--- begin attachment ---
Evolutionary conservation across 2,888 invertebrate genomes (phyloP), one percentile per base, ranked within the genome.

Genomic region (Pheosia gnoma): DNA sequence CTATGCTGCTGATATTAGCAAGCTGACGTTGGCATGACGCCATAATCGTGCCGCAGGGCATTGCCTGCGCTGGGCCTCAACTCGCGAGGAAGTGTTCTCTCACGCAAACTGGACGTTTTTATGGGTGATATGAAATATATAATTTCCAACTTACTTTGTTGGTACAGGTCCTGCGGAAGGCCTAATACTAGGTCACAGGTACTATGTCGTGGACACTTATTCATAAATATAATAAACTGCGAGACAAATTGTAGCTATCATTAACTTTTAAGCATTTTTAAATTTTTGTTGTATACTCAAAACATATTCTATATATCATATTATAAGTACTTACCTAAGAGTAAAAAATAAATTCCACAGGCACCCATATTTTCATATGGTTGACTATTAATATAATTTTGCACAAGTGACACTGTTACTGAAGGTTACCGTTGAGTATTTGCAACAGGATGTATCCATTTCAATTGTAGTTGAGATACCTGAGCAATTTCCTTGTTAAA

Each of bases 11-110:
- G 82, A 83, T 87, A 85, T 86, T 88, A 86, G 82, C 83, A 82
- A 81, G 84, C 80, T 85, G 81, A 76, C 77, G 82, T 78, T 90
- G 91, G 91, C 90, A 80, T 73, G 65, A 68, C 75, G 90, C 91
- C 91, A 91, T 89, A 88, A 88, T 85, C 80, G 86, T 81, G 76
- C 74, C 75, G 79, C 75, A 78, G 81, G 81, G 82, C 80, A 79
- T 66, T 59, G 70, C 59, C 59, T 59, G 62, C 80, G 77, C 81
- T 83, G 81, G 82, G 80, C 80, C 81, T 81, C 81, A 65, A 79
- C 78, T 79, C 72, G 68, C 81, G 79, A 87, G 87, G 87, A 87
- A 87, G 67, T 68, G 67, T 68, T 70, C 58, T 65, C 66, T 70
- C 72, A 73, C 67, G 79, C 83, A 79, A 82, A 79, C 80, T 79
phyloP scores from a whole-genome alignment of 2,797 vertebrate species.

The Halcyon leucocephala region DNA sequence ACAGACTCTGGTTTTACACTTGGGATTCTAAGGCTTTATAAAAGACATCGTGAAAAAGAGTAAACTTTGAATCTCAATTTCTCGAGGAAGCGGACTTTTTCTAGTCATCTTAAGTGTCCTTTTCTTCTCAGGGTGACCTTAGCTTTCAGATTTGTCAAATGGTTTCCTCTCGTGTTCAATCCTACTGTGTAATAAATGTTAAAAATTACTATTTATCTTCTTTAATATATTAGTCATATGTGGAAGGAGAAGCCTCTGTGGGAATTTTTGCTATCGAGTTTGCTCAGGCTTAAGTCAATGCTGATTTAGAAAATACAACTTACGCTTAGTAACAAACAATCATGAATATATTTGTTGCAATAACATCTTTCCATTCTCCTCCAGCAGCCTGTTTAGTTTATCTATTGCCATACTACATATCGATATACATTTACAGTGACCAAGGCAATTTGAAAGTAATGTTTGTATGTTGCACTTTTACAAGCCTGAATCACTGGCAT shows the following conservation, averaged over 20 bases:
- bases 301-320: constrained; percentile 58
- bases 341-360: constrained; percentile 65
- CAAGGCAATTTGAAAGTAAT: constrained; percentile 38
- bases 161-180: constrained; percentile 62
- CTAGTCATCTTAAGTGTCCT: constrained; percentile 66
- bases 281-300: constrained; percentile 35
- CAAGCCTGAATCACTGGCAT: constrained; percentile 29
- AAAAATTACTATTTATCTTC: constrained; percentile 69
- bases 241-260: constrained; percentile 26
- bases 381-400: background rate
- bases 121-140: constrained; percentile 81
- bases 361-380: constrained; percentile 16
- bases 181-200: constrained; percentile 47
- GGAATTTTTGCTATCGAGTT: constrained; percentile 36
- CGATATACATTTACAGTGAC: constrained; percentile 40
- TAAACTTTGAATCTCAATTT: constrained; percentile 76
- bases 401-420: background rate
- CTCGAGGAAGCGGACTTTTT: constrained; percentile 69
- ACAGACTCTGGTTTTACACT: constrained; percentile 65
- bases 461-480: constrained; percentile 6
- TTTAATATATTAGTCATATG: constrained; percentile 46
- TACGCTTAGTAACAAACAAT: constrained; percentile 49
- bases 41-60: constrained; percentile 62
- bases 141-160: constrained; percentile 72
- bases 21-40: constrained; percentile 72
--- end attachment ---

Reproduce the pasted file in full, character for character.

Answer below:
Evolutionary conservation across 2,888 invertebrate genomes (phyloP), one percentile per base, ranked within the genome.

Genomic region (Pheosia gnoma): DNA sequence CTATGCTGCTGATATTAGCAAGCTGACGTTGGCATGACGCCATAATCGTGCCGCAGGGCATTGCCTGCGCTGGGCCTCAACTCGCGAGGAAGTGTTCTCTCACGCAAACTGGACGTTTTTATGGGTGATATGAAATATATAATTTCCAACTTACTTTGTTGGTACAGGTCCTGCGGAAGGCCTAATACTAGGTCACAGGTACTATGTCGTGGACACTTATTCATAAATATAATAAACTGCGAGACAAATTGTAGCTATCATTAACTTTTAAGCATTTTTAAATTTTTGTTGTATACTCAAAACATATTCTATATATCATATTATAAGTACTTACCTAAGAGTAAAAAATAAATTCCACAGGCACCCATATTTTCATATGGTTGACTATTAATATAATTTTGCACAAGTGACACTGTTACTGAAGGTTACCGTTGAGTATTTGCAACAGGATGTATCCATTTCAATTGTAGTTGAGATACCTGAGCAATTTCCTTGTTAAA

Each of bases 11-110:
- G 82, A 83, T 87, A 85, T 86, T 88, A 86, G 82, C 83, A 82
- A 81, G 84, C 80, T 85, G 81, A 76, C 77, G 82, T 78, T 90
- G 91, G 91, C 90, A 80, T 73, G 65, A 68, C 75, G 90, C 91
- C 91, A 91, T 89, A 88, A 88, T 85, C 80, G 86, T 81, G 76
- C 74, C 75, G 79, C 75, A 78, G 81, G 81, G 82, C 80, A 79
- T 66, T 59, G 70, C 59, C 59, T 59, G 62, C 80, G 77, C 81
- T 83, G 81, G 82, G 80, C 80, C 81, T 81, C 81, A 65, A 79
- C 78, T 79, C 72, G 68, C 81, G 79, A 87, G 87, G 87, A 87
- A 87, G 67, T 68, G 67, T 68, T 70, C 58, T 65, C 66, T 70
- C 72, A 73, C 67, G 79, C 83, A 79, A 82, A 79, C 80, T 79
phyloP scores from a whole-genome alignment of 2,797 vertebrate species.

The Halcyon leucocephala region DNA sequence ACAGACTCTGGTTTTACACTTGGGATTCTAAGGCTTTATAAAAGACATCGTGAAAAAGAGTAAACTTTGAATCTCAATTTCTCGAGGAAGCGGACTTTTTCTAGTCATCTTAAGTGTCCTTTTCTTCTCAGGGTGACCTTAGCTTTCAGATTTGTCAAATGGTTTCCTCTCGTGTTCAATCCTACTGTGTAATAAATGTTAAAAATTACTATTTATCTTCTTTAATATATTAGTCATATGTGGAAGGAGAAGCCTCTGTGGGAATTTTTGCTATCGAGTTTGCTCAGGCTTAAGTCAATGCTGATTTAGAAAATACAACTTACGCTTAGTAACAAACAATCATGAATATATTTGTTGCAATAACATCTTTCCATTCTCCTCCAGCAGCCTGTTTAGTTTATCTATTGCCATACTACATATCGATATACATTTACAGTGACCAAGGCAATTTGAAAGTAATGTTTGTATGTTGCACTTTTACAAGCCTGAATCACTGGCAT shows the following conservation, averaged over 20 bases:
- bases 301-320: constrained; percentile 58
- bases 341-360: constrained; percentile 65
- CAAGGCAATTTGAAAGTAAT: constrained; percentile 38
- bases 161-180: constrained; percentile 62
- CTAGTCATCTTAAGTGTCCT: constrained; percentile 66
- bases 281-300: constrained; percentile 35
- CAAGCCTGAATCACTGGCAT: constrained; percentile 29
- AAAAATTACTATTTATCTTC: constrained; percentile 69
- bases 241-260: constrained; percentile 26
- bases 381-400: background rate
- bases 121-140: constrained; percentile 81
- bases 361-380: constrained; percentile 16
- bases 181-200: constrained; percentile 47
- GGAATTTTTGCTATCGAGTT: constrained; percentile 36
- CGATATACATTTACAGTGAC: constrained; percentile 40
- TAAACTTTGAATCTCAATTT: constrained; percentile 76
- bases 401-420: background rate
- CTCGAGGAAGCGGACTTTTT: constrained; percentile 69
- ACAGACTCTGGTTTTACACT: constrained; percentile 65
- bases 461-480: constrained; percentile 6
- TTTAATATATTAGTCATATG: constrained; percentile 46
- TACGCTTAGTAACAAACAAT: constrained; percentile 49
- bases 41-60: constrained; percentile 62
- bases 141-160: constrained; percentile 72
- bases 21-40: constrained; percentile 72